the power terminals going to power supply). This directrion chanign is typicaly
implemented using relay or a circuit called an H bridge.
Besides "brush-type" DC motors, there is another DC motor
type: brushless DC motor. Brushless DC motors rely on the external power drive to perform
the commutation of stationary copper winding on the stator. This changing stator field
makes the permanent magner rotor to rotate. A brushless permanent magnet motor is the
highest performing motor in terms of torque / vs. weight or efficiency. Brushless motors
are usually the most expensive type of motor. Electronically commutated, brush-less DC
motor systems are widely used as drives for blowers and fans used in electronics,
telecommunications and industrial equipment applications. There is wide variety of
different brush-less motors for various applications. Some are designed to to rotate at
constant speed (those used in disk drives) and the speed of some can be controlled by
varying the voltage applid to them (usually the motors used in fans). Some brushless DC
motors have a built-in tachometer which gives out pulses as the motor rotates (this
applies to both disk drive motors and some computer fans).
In general, users select brush-type DC motors when low system cost
is a priority, and brushless motors to fulfill other requirements (such as
maintenance-free operation, high speeds, and explosive environments where sparking could
be hazardous). Brush type DC motors are used in very many battery powered appliances.
Brushless DC motors are commonly used in applications like DC powered fans and disk drive
- Answers to FAQs on
Battery Motors & Controllers
- Beakman's Electric
Motor - This article describes the worlds simplest and cheapest 'home-made' electric
motor, suitable for demonstrations, or just plain fun.
- Battery Motors & Controllers
- DC motor speed
control matlab simulation and hardware circuits - course material
- Driving DC Motors
- application note in pdf format
- Inductive flyback catching
diodes - All inductive devices, operating in d.c. circuitry, which are switched on and
off (whether by a contact or by electronic circuitry) should have a diode connected across
their coils to catch the inductive fly back.
- Motion Control Primer:
Sizing an Industrial Motor for the Job and selecting motor type - What kind of DC moto
should be selected for industrial application.
Charasteristics: Measurement of Lumped Parameters - Laporatory exercise documentation
in pdf format.
Magnet Motors and Their Applications - when you need high starting/acceleration
torque, linear speed-torque properties, and energy efficiency in a compact package,
permanent magnet DC motors are often the way to go
- Procedure for
Identifying Permanent Magnet DC Motors - DC Motor Overview, Permanent Magnet DC Motor
Equations and Transfer Functions, and Identification of DC Motor Parameters: Kb, Kt, R,
Jo, L, D, and Kf
- Weigh the
benefits of fuzzy-logic vs classical control in a disk-drive spindle - you can apply
fuzzy- and classical-control techniques to any servo-control loop, example on driving dc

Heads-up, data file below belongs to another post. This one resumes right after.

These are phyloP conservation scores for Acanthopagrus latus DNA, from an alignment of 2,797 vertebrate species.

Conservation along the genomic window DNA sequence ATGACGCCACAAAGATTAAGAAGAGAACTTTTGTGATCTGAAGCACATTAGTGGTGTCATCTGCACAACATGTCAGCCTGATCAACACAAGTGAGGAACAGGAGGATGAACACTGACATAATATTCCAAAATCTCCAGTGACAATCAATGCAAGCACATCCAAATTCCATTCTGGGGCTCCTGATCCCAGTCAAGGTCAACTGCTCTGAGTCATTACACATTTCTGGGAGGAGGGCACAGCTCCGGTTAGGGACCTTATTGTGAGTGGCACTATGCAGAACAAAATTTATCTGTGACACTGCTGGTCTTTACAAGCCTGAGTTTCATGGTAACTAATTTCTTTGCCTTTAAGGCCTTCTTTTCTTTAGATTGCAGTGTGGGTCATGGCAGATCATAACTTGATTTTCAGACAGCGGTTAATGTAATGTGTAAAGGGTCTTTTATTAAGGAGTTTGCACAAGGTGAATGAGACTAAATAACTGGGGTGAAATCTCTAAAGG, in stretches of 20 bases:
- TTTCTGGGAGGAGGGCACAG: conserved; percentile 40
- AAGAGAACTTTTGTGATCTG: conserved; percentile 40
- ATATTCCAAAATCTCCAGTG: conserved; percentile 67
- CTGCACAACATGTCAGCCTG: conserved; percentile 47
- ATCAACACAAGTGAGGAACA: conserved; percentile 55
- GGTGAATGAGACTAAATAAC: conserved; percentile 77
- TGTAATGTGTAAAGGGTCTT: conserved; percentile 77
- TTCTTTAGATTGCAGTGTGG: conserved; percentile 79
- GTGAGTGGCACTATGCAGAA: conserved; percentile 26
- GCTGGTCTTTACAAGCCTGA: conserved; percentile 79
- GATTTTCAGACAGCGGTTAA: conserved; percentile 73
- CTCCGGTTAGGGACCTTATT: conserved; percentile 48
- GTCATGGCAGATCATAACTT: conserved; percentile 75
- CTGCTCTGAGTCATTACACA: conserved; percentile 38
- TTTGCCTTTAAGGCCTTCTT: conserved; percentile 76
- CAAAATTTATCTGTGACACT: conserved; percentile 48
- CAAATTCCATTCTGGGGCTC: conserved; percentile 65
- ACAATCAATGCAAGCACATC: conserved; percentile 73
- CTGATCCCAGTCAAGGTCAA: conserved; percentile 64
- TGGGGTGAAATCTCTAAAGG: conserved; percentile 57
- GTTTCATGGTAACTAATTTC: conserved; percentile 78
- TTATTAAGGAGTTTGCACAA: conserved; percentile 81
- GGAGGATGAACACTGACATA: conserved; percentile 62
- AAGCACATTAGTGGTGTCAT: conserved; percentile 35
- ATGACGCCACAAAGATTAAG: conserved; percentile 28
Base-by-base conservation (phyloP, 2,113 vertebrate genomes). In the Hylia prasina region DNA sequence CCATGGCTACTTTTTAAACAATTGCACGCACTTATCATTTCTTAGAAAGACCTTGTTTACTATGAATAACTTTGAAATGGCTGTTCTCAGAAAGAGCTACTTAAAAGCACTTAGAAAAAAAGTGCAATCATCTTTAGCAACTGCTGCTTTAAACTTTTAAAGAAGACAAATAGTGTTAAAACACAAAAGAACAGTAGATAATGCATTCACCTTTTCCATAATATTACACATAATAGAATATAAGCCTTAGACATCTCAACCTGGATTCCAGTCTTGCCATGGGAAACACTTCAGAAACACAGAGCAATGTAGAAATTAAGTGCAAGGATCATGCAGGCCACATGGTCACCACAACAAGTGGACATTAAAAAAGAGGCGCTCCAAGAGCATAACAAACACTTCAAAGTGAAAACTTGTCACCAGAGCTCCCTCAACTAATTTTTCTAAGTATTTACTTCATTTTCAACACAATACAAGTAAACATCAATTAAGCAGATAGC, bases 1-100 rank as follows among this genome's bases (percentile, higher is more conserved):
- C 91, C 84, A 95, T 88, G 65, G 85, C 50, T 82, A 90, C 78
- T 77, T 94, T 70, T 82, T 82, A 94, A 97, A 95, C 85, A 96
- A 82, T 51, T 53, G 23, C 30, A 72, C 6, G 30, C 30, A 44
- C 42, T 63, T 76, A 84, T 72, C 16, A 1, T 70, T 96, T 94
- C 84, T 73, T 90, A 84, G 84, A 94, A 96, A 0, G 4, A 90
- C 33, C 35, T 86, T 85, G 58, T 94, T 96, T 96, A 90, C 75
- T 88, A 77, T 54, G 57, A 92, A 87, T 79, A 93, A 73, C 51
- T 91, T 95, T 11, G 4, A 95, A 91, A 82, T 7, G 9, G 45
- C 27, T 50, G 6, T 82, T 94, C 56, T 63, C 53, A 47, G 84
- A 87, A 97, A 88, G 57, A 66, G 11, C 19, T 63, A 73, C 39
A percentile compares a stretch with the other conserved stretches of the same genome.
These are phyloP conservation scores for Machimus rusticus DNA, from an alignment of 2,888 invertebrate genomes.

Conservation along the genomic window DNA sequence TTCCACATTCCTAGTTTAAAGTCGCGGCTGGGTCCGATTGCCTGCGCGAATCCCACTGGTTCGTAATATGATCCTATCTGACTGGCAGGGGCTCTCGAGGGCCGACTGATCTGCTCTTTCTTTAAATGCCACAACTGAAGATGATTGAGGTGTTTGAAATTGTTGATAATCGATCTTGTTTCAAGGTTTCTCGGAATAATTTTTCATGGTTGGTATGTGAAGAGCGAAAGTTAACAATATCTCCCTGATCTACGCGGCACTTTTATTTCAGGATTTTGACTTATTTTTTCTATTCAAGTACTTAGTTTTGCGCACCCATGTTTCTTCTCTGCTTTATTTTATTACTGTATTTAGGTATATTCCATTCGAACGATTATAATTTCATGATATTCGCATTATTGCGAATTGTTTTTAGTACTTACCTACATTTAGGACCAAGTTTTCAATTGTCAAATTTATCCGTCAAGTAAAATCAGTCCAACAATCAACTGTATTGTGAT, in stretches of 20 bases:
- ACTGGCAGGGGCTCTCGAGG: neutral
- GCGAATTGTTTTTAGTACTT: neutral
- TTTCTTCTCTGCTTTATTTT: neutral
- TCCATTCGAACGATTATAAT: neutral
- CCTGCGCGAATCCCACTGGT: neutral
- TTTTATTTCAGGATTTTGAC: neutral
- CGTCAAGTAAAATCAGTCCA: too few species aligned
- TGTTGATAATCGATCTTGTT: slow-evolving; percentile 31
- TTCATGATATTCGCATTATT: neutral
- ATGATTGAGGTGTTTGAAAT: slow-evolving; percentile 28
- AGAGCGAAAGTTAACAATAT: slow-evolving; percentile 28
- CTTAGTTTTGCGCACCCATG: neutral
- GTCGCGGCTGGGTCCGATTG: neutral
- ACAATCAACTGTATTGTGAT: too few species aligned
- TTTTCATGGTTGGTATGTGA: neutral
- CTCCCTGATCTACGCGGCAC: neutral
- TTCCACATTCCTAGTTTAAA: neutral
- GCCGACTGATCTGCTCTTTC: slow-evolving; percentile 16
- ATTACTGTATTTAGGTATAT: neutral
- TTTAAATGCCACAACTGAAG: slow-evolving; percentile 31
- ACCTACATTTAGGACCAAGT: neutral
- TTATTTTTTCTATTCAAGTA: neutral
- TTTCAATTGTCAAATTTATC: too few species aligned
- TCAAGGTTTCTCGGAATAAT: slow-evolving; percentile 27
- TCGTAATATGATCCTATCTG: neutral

3-phase, 12-pole spindle motor along with the driver electronics
or 24V DC Pulse Width Modulator - This circuit can be used as a light dimmer or DC
motor speed controller.
Microcontroller Based Motor Speed Control - article with theory and circuit
Microcontroller Based Motor Speed Control, Part 3 - This article describes a two DC
motor controller using 89C2051.
amp makes efficient fan controller - with a simple modification, you can use an
audio-amplifier IC to control a fan module
converter controls 12V fan from 5V supply - temperature-controlled PWM boost converter
allows operation of a 12V brushless dc fan from a 5V supply
generates fan-speed control - Fan noise is becoming a significant issue as electronic
equipment increasingly enters the office and the home. Noise is proportional to fan speed.
Consider this low-cost, self-contained analog circuit for fan-speed control. You can
easily adjust the circuit for any desired linear relationship between the fan voltage and
forms dc-motor switch with brake - Controlling a small dc motor without speed control
sounds like a trivial task; a switch or a relay should suffice. However, several problems
accompany this approach. Thic circuit can be useful for designs that don't need precise
control of speed and stopping position but can benefit from enhanced deceleration.
provide 4- to 20-mA PWM control - are useful when you use 4- to 20-mA current-loop
signals to control a PWM signal
provides bidirectional, variable-speed motor control - During the development of
systems that include small motors, a simple, bidirectional motor controller with speed
adjustment may be helpful. This circuit is such a controller. A transistor-based H-bridge
allows two directions of rotation. A chopper controls the upper arms of the H-bridge,
thereby enabling the speed adjustment. This circuit is designed to work at voltages up to
15V, but can be adapted to higher voltages.
- Computer controller
for DC motors - This circuit is easy to build and use and it can control two DC motors
of any current or voltage rating, depending on the rating of the relays. The circuit also
provides two shaft encoders for positional feedback to the computer.
- DC Motor Speed
Controller - Control the speed of any common DC motor rated up to 100V (5A). Operates
on 5V to 15V. Uses NE556 to pulse-width modulate a high current switching power
transistor, TIP122. In this way motor torque is maintained. Adjustable speed control.
- DC Motor
Controller - controls small 2.5-7V motors, in pdf format, text in Finnish